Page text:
Cnaipí & cripio

A story I heard when I was in Ireland featured two characters playing na cnaipí (tiddlywinks) /nə kripiː/ in a graveyard at night. A man who overheard them sharing out the tiddlywinks, saying over and over “one for me and one for you”, and thought they were the devil and god sharing out souls.

When I first heard the story I didn’t know what na cnaipí were, but later disovered that they are buttons or tiddlywinks. The singular of the word is cnaipe /kripə/ or /knapə/* and it means button, knob, key or dot, and can refer to buttons on clothes and to buttons (and keys and knobs) on keyboards and other electronic software and hardware.

* in some dialects of Irish, such as in Ulster and Connemara, cn is pronounced /kr/ while in others it’s pronounced /kn/

Today I discovered some similar-sounding Welsh words, cripio (to scratch) and cripiad (scratch), and wondered if they were related to the Irish cnaipe.

According to Dennis King, cnaipe comes from the Middle Irish cnap, from the Old Norse knappr (button, knob), from the Germanic *kn-a-pp-, from the Indo-European root *gen- (to compress into a ball), which is also the root of the English words knob and knoll, and the Scottish Gaelic word cnap (knob, lump, hillock).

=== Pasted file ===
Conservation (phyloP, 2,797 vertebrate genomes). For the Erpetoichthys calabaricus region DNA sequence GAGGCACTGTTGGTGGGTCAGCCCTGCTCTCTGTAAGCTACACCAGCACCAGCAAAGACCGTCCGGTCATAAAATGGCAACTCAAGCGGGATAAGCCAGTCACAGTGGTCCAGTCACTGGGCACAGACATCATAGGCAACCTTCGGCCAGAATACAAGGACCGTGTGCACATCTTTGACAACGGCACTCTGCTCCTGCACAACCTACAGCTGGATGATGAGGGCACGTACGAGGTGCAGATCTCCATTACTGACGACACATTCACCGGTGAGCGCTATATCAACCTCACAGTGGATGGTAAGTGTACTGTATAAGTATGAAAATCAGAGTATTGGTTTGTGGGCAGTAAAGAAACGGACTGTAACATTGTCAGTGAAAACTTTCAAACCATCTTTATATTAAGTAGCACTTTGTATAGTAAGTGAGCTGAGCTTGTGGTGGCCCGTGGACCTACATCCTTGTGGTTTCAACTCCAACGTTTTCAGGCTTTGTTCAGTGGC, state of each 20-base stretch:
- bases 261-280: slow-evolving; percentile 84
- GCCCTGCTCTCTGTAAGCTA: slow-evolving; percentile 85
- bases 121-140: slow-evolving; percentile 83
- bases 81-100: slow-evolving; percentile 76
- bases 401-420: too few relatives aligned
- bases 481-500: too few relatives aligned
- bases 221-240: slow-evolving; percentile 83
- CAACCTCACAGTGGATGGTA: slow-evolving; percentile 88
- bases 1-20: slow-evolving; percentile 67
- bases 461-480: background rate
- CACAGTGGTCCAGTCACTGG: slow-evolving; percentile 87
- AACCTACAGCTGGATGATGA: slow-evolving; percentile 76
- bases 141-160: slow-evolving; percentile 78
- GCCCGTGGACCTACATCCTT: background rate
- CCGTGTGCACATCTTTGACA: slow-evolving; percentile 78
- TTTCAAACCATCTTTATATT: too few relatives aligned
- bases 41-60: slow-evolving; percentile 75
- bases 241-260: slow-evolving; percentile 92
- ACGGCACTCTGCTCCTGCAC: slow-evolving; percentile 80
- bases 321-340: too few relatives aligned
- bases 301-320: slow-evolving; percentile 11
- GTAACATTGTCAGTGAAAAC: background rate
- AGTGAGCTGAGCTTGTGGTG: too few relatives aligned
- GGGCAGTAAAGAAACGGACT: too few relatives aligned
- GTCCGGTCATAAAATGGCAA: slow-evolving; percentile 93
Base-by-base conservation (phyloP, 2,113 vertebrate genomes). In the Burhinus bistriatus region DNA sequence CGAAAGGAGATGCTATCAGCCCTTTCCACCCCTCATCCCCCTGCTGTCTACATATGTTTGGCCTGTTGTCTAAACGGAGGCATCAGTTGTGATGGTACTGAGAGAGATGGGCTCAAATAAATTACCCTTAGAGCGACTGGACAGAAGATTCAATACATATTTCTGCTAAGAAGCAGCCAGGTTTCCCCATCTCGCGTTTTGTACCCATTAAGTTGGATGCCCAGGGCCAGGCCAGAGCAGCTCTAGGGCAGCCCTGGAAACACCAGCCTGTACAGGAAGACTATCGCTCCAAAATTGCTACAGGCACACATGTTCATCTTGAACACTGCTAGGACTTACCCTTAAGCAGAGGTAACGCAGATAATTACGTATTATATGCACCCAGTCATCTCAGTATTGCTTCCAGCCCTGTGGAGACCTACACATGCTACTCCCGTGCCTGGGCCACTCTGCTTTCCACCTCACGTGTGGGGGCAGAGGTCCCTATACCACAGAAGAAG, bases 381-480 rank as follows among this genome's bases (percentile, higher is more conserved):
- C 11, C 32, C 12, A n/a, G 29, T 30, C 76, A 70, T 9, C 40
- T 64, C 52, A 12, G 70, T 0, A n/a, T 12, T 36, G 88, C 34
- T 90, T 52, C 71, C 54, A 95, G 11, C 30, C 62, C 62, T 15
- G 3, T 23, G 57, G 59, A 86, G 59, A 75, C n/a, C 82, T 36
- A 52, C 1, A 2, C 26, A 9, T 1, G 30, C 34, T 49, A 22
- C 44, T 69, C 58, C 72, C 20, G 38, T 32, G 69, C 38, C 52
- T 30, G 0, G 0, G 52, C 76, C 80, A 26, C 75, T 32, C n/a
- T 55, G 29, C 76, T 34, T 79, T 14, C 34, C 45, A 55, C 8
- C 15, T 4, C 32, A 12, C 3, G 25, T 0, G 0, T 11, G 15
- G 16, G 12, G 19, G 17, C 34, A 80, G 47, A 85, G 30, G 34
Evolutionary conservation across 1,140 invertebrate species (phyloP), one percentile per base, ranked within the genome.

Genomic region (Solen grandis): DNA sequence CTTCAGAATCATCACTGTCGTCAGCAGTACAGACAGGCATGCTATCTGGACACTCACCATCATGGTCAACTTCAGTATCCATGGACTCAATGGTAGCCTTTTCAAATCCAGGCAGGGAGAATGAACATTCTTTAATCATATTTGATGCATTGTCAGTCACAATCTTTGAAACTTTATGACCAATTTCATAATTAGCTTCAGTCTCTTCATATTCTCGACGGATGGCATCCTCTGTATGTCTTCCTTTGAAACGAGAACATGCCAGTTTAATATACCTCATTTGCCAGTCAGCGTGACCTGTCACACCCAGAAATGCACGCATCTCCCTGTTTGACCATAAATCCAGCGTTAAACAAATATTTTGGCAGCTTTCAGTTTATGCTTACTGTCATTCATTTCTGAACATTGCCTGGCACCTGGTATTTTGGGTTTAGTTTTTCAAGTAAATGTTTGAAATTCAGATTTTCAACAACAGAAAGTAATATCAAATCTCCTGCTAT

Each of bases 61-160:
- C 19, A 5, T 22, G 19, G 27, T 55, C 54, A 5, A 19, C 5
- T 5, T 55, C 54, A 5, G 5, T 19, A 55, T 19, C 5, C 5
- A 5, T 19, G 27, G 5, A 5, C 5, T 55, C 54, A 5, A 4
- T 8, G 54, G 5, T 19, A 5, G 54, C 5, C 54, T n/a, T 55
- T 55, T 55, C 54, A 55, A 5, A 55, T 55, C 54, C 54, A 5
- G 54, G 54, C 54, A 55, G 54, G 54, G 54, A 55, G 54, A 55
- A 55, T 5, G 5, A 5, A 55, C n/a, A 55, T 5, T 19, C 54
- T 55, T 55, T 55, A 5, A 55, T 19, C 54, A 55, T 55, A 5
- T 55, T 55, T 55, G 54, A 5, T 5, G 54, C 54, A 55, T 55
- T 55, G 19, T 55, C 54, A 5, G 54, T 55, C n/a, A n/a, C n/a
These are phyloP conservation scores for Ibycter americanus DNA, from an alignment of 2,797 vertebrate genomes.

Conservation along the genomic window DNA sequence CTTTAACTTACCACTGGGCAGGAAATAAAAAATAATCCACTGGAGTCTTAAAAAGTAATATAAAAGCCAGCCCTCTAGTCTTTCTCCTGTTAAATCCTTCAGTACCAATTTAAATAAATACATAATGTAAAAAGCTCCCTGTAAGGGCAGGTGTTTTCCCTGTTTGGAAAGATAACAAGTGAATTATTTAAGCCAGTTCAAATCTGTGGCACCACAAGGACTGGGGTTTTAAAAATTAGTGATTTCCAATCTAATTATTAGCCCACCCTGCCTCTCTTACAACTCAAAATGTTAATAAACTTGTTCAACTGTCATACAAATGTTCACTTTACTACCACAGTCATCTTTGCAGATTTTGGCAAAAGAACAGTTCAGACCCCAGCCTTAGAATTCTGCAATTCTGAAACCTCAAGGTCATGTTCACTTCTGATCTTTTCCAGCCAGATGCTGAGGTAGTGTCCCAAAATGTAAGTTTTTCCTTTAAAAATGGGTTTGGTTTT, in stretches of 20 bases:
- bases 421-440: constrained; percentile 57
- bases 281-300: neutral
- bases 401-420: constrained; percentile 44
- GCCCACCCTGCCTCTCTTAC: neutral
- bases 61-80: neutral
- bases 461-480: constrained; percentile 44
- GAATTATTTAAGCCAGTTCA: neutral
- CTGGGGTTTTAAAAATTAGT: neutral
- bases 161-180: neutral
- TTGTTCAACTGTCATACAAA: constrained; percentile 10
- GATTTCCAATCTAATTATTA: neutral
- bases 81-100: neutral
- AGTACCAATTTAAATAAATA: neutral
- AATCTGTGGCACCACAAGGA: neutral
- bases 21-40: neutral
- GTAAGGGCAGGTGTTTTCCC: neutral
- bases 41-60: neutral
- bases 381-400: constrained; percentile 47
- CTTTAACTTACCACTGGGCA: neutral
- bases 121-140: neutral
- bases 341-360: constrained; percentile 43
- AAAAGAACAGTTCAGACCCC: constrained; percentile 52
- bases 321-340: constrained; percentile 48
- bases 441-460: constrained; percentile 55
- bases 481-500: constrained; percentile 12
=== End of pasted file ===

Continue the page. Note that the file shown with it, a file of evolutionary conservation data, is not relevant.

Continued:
As far as I can discover, there is no link between cnaipe and cripio – their resemblance is a chance one, something you find quite often when comparing languages.

One thought on “Cnaipí & cripio

  1. I suspect the [kripə] pronunciation is simply the result of phonological change to a more typical sonoroty profile where anything following the first consonant of the syllable onset is as high in sonority as possible. A nasal like [n] is (at one level) a stop, so relatively low in the sonority hierarchy compared to liquids such as [l] and [r].

    There’s something similar in Scots Gaelic, where cnoc ‘hill’ is (in some if not all dialects) pronounced (approximately) [krõxk], with the nasality transferred from the second onset consonant (leaving it as the liquid [r]) to the following vowel.

    Another nice example of how you get unexpected sporadic convergence between languages (like English and Persian bad, which evolved in the same direction from completely different sources). The same thing is true in scripts: for example, the Georgian and Burmese ‹t› letters are identical in form, but evolved in completely different ways from what was likely the same far removed ancestor in the proto-Sinaitic script.

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